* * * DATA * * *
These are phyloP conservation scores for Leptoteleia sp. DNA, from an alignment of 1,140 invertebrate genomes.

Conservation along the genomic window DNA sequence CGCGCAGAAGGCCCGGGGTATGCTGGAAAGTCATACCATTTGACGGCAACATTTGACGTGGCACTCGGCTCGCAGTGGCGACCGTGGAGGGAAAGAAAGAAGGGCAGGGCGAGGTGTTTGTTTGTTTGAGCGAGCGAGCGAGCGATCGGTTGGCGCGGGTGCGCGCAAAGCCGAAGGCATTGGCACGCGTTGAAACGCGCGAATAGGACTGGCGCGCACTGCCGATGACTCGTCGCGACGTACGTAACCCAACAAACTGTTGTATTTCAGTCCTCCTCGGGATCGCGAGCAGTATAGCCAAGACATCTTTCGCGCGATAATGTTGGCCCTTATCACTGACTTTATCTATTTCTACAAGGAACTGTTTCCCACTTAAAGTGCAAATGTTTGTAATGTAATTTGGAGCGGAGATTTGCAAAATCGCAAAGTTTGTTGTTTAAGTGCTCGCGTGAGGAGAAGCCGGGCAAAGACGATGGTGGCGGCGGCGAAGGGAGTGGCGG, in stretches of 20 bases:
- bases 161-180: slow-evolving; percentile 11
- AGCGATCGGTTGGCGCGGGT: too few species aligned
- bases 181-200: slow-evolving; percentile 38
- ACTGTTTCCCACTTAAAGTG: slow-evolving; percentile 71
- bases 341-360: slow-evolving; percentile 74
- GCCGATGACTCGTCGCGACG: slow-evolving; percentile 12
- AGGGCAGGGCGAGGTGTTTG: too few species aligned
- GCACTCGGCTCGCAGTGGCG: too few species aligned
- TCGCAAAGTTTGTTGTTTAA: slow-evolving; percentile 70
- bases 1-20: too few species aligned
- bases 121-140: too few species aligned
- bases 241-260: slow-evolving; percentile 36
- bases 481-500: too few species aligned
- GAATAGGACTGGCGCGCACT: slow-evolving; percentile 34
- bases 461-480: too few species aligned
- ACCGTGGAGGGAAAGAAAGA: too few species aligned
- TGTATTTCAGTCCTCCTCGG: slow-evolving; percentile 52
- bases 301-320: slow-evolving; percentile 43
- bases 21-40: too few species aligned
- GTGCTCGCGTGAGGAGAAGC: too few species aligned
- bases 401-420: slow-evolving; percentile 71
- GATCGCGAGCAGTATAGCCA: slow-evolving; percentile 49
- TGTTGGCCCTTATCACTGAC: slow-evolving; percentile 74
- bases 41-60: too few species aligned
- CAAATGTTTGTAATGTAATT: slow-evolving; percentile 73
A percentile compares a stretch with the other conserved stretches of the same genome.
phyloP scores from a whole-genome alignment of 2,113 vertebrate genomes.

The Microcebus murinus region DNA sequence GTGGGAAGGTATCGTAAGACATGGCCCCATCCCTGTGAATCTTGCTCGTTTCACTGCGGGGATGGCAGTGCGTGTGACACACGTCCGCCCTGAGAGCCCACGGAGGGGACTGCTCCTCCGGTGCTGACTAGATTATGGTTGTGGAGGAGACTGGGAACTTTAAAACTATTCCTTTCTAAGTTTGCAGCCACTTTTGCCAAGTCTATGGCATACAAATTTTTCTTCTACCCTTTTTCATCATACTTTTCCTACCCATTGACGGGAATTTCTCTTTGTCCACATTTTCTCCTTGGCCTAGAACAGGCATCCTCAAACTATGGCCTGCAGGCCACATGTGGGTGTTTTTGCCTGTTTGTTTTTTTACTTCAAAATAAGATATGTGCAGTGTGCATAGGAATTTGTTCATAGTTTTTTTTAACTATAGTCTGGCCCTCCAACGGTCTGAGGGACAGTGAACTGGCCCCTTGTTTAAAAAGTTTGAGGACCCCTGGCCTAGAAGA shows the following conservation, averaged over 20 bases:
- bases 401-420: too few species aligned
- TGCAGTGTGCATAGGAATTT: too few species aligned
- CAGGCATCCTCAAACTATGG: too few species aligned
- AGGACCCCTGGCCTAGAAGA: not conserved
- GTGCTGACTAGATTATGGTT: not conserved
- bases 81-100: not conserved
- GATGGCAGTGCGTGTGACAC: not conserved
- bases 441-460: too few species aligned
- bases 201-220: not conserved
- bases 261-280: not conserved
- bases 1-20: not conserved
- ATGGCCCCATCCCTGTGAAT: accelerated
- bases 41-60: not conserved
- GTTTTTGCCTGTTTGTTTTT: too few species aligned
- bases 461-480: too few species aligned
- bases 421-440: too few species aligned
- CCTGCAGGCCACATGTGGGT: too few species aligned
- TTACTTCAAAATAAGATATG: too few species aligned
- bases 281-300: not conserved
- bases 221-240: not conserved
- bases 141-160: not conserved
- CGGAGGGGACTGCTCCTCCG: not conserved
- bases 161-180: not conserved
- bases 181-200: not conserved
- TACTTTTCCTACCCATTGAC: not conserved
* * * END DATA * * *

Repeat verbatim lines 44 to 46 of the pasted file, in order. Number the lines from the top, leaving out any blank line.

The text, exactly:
- GTTTTTGCCTGTTTGTTTTT: too few species aligned
- bases 461-480: too few species aligned
- bases 421-440: too few species aligned